EE 488 – Power Systems Analysis I by rzu11221


									                                EE 488 – Power Systems Analysis I

Designation: EE elective course for electrical engineering majors.

University Bulletin Description: EE 488: (3) Fundamentals, power transformers, transmission lines, power
flow, fault calculations, power system controls.
Prerequisite: EE 387.

Prerequisites by Topics:
1. Understanding and the ability to use complex variables and linear algebra in the modeling and analysis of
   linear circuits.
2. Understanding and ability to perform calculations involving complex power.
3. Understanding and the ability to model electrical machinery.

Textbook/Required Materials:
Power System Analysis and Design, 4rd ed., Glover, Sarma, and Overbye, Thompson, 2008

Learning Outcomes:
This course provides an introduction to the modeling and analysis of power systems. Through lecture and
out-of-class assignments, students are provided learning experiences that enable them to:
1. Analyze three-phase networks under balanced and un-balanced conditions.
2. Model 3-phase transformers.
3. Model transmission lines.
4. Understand computer-aided network analysis.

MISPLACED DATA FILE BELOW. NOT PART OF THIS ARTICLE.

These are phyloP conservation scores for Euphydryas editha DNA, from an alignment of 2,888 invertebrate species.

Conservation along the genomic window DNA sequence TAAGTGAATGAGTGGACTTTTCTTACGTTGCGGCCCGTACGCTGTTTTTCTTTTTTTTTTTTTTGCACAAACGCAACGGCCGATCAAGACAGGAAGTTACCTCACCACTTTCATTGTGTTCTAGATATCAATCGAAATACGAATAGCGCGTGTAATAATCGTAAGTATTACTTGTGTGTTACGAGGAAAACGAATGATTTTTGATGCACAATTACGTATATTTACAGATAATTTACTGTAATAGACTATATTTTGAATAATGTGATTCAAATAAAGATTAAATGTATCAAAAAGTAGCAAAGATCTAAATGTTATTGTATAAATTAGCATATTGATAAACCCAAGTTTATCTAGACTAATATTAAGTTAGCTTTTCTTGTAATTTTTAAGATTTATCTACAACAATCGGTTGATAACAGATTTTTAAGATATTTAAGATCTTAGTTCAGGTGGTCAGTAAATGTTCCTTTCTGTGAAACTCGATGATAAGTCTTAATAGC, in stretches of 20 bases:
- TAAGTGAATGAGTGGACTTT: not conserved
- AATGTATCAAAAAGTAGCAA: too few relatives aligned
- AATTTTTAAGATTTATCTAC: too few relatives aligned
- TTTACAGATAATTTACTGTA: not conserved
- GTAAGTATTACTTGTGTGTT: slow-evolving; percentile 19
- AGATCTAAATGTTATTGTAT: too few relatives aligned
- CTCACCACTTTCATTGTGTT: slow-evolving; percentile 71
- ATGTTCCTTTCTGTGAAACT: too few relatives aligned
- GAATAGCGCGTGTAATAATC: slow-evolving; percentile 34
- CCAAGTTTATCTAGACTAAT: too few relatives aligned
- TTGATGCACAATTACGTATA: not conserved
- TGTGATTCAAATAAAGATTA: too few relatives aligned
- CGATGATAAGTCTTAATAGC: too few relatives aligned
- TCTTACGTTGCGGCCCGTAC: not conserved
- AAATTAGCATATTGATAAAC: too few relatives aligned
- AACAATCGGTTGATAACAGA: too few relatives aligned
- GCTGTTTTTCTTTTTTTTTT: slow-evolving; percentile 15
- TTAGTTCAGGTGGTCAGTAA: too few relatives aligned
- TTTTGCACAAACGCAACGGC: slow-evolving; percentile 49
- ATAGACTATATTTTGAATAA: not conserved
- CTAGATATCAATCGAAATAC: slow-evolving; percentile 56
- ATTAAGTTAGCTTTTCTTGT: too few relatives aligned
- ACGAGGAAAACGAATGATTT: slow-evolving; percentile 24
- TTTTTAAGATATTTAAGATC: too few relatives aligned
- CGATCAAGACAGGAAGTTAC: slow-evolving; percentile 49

5. Understand power flow analysis.
6. Understand fault analysis.
7. Become proficient with programming algorithms for network analysis in MATLAB.

1. Overview of power systems
2. Poly-phase network analysis including symmetrical component analysis
3. Transformer modeling
4. Transmission line modeling
5. Computer-aided network analysis including graphs and solution of linear systems
6. Power flow analysis
7. Fault analysis including symmetrical and unsymmetrical faults

Class/laboratory schedule: Three 50-minute lectures per week.

Computer usage:
1. MATLAB to automate evaluation of transmission line models.
2. MATLAB to produce PQ and PV characteristics for transmission lines.
3. MATLAB to implement Gauss-Seidel and Newton-Raphson power flow programs.

Contribution to Meeting the Requirements of Criterion 5. Curriculum:
This course contributes to both the engineering topics and design components.
Topics pertaining to economic and regulatory considerations in the operation of power systems are addressed
through lecture and out-of-class assignments.

Relationship to Program Outcomes:
O.1.1. Graduates will possess mathematics skills necessary for electrical engineering.
O.1.3. Graduates will have attained computer proficiency.
O.2.1. Graduates will understand how to analyze and design simple electrical/electronic circuits.
O.3.1. Graduates will have in-depth technical knowledge in one or more areas of specialization.
O.3.2. Graduates will have practical understanding of the major electrical engineering concepts and
       demonstrate application of their theoretical knowledge of the concepts.
O.4.1. Graduates will interact with industry both within and outside of a classroom setting.
O.5.1. Graduates will have good teamwork skills.
O.5.2. Graduates will possess good oral and written communication skills.
O.6.   Graduates will appreciate their role as engineers in society.

Prepared by: Jeffrey S. Mayer                               Date: April 10, 2008

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